We’re seeing levels of hunger on a scale never seen before. We wanted to document this through the voices of a community we work with in Senegal, so we organised a participatory photography project, thanks to the support of players of People’s Postcode Lottery.
Each community member shown in the portraits was given the chance to paint a picture of what hunger means to them. The stories told are from a community that has never had the chance to tell their story before.
Where droughts ruin farmland. Where the closure of the town’s only trainline means there are fewer job opportunities. And where mothers give birth to malnourished children without the family planning or awareness around nutrition to allow them to thrive.
The accounts also show a community supporting each other and finding solutions to the challenges they face. This includes female healthcare workers who spot the signs of malnutrition before it’s too late, women’s cooperatives preparing nutritious cereal products, and grandmothers supporting entire families.
The village that harvests rubbish
The project took place in a village called Touba Séras. It’s a small community of around 4,000 people located on the outskirts of Louga, a cattle market centre in northwestern Senegal. Established as an informal settlement in the 1990s, it’s now a recognised village with schools and a health centre at its very heart.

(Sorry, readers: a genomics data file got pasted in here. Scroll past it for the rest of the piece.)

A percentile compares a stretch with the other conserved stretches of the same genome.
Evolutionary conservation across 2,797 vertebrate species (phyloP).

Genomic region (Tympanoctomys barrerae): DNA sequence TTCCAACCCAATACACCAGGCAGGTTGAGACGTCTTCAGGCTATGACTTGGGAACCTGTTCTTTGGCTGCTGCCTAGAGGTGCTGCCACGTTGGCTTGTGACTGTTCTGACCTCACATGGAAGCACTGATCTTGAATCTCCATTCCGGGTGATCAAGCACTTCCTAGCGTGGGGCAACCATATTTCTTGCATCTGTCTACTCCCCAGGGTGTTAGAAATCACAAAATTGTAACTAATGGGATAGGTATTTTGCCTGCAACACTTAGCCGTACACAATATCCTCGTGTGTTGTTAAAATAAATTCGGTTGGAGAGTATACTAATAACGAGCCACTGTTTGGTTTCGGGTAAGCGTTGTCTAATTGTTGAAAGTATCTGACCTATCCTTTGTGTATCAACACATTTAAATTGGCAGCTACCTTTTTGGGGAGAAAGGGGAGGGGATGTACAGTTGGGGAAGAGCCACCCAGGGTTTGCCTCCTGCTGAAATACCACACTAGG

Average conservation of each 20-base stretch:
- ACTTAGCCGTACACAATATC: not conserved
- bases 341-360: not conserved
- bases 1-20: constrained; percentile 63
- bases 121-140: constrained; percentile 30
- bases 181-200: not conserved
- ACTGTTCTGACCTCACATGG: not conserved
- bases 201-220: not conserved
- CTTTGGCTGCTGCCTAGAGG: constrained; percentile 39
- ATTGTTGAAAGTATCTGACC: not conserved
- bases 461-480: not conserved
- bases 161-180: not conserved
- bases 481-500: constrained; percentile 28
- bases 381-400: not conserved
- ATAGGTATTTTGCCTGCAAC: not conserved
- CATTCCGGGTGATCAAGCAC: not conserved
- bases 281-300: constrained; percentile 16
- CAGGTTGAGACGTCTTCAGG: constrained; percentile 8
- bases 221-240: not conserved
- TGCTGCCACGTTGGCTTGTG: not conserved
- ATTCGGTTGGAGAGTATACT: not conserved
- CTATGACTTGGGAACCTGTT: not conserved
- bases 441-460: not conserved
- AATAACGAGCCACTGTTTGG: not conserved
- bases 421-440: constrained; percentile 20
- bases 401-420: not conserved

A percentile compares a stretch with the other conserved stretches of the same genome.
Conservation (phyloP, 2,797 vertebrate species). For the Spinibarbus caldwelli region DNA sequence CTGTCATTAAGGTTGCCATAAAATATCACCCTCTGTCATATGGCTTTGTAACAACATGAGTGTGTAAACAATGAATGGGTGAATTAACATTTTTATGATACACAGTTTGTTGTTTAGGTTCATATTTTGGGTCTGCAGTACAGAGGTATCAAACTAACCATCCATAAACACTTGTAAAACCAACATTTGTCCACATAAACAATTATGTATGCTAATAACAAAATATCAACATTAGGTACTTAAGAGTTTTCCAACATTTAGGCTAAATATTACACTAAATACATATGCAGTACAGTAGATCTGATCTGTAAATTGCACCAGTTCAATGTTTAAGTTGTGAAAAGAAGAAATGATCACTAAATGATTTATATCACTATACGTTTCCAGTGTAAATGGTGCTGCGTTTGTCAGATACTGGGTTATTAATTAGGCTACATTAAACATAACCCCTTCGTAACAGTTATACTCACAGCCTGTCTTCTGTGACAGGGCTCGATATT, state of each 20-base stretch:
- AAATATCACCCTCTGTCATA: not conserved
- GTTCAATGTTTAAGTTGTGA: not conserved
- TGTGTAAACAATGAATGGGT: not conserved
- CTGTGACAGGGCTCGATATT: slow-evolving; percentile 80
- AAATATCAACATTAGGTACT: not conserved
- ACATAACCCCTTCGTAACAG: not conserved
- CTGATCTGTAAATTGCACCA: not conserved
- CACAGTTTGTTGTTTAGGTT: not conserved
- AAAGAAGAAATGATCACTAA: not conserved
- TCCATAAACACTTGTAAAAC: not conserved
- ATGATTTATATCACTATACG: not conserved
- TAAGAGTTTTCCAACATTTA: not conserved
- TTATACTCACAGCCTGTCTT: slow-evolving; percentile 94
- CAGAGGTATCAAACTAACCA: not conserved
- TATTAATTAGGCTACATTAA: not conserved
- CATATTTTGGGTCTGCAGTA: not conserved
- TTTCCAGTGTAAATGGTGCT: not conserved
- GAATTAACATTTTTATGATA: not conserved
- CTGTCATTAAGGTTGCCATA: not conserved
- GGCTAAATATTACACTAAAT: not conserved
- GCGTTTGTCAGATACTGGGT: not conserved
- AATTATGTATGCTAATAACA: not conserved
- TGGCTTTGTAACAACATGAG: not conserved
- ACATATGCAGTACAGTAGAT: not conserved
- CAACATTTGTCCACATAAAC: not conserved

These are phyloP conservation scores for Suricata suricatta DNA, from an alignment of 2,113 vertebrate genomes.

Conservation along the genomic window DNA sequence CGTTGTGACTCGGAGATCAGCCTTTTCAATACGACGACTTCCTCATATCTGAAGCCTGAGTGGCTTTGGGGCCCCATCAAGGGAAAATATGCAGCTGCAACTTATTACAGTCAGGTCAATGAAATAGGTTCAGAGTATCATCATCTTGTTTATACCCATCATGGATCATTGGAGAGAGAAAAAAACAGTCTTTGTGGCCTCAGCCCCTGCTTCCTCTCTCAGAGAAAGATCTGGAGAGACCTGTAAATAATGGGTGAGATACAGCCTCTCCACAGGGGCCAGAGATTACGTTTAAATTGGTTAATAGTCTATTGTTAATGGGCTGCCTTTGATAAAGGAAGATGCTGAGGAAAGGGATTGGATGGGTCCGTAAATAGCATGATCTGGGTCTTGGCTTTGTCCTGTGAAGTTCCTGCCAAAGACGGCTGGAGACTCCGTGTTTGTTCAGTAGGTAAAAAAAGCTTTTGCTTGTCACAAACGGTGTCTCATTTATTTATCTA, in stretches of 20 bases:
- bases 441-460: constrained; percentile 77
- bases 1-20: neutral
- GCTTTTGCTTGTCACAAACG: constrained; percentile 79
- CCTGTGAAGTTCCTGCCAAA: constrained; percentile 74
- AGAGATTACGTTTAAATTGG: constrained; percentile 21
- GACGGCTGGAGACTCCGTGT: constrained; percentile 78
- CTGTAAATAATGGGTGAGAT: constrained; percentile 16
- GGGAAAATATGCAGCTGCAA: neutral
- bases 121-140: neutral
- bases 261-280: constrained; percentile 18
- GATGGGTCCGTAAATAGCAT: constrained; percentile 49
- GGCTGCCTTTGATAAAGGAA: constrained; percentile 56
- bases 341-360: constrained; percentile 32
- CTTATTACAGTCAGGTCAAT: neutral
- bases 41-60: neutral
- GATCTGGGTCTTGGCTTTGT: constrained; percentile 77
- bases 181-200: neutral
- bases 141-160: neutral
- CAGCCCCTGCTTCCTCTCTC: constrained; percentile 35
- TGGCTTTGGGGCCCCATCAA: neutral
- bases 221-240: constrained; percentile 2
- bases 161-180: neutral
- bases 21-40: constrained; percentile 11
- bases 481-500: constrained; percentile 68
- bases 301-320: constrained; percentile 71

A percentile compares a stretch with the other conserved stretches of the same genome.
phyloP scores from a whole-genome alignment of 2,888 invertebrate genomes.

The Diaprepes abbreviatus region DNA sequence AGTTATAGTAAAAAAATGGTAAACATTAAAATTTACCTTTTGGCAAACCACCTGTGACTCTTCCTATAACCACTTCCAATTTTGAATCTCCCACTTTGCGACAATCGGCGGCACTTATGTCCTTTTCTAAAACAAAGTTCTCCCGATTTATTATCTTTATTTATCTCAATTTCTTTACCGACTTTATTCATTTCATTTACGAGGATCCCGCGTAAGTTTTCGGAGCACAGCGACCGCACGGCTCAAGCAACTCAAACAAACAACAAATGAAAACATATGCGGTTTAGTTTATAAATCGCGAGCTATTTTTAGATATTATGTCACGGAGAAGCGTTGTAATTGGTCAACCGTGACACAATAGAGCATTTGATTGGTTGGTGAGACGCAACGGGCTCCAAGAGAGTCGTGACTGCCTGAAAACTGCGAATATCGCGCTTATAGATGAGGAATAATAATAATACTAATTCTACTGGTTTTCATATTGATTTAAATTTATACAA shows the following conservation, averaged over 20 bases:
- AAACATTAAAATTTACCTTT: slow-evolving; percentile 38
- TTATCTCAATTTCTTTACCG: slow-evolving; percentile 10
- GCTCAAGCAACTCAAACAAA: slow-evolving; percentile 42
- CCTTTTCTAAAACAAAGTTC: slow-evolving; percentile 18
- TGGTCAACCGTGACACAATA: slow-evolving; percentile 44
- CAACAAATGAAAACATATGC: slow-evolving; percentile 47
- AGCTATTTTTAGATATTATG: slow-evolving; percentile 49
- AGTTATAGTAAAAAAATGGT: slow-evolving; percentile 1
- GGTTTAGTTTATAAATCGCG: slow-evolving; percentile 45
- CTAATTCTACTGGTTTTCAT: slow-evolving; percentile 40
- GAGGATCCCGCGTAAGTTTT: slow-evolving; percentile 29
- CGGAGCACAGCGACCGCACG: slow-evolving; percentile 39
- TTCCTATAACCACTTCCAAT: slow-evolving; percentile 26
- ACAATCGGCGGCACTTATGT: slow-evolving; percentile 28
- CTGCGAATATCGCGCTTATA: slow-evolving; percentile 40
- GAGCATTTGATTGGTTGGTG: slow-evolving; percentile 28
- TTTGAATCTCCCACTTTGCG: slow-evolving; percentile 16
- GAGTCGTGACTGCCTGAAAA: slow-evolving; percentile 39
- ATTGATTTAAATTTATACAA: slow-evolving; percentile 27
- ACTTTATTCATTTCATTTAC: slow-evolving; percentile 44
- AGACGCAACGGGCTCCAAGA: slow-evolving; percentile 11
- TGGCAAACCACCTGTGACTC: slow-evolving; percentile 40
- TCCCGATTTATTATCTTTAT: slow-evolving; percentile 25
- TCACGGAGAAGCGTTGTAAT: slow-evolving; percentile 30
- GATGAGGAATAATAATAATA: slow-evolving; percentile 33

The climate in Touba Séras is unforgiving. Rains are few and far between and becoming increasingly unreliable. The heat is oppressive and the winds are dry. The soil is little more than sand and dust, and very little grows except for the poisonous Apple of Sodom.
There’s no grass for livestock to graze, so people must buy straw to feed their horses and goats. Growing cereals or vegetables is virtually impossible, and the few lemon and mango trees that grow among the houses don’t produce much.
Instead of farming crops on the land surrounding the village, the community harvests metal and plastic from an ever-growing field of rubbish dumped by the authorities from nearby Louga town.
An ocean of rubbish covers the landscape, lapping up against walls of the Islamic primary school and the small houses that sit along the community’s outskirts. Women and children forage for recyclable materials among the disease-ridden waste, which they sell to buy food.
Meet the local community
39-year-old Dié is a community health worker at Touba Séras’s health centre. She helps the head nurse to assess children for malnutrition, takes part in vaccination campaigns and raises awareness about the dangers of malnutrition in the community. She also earns an income by selling cosmetics.
Her story of hunger is told from the perspective of being a grandma. She documents what hunger means to people through generations.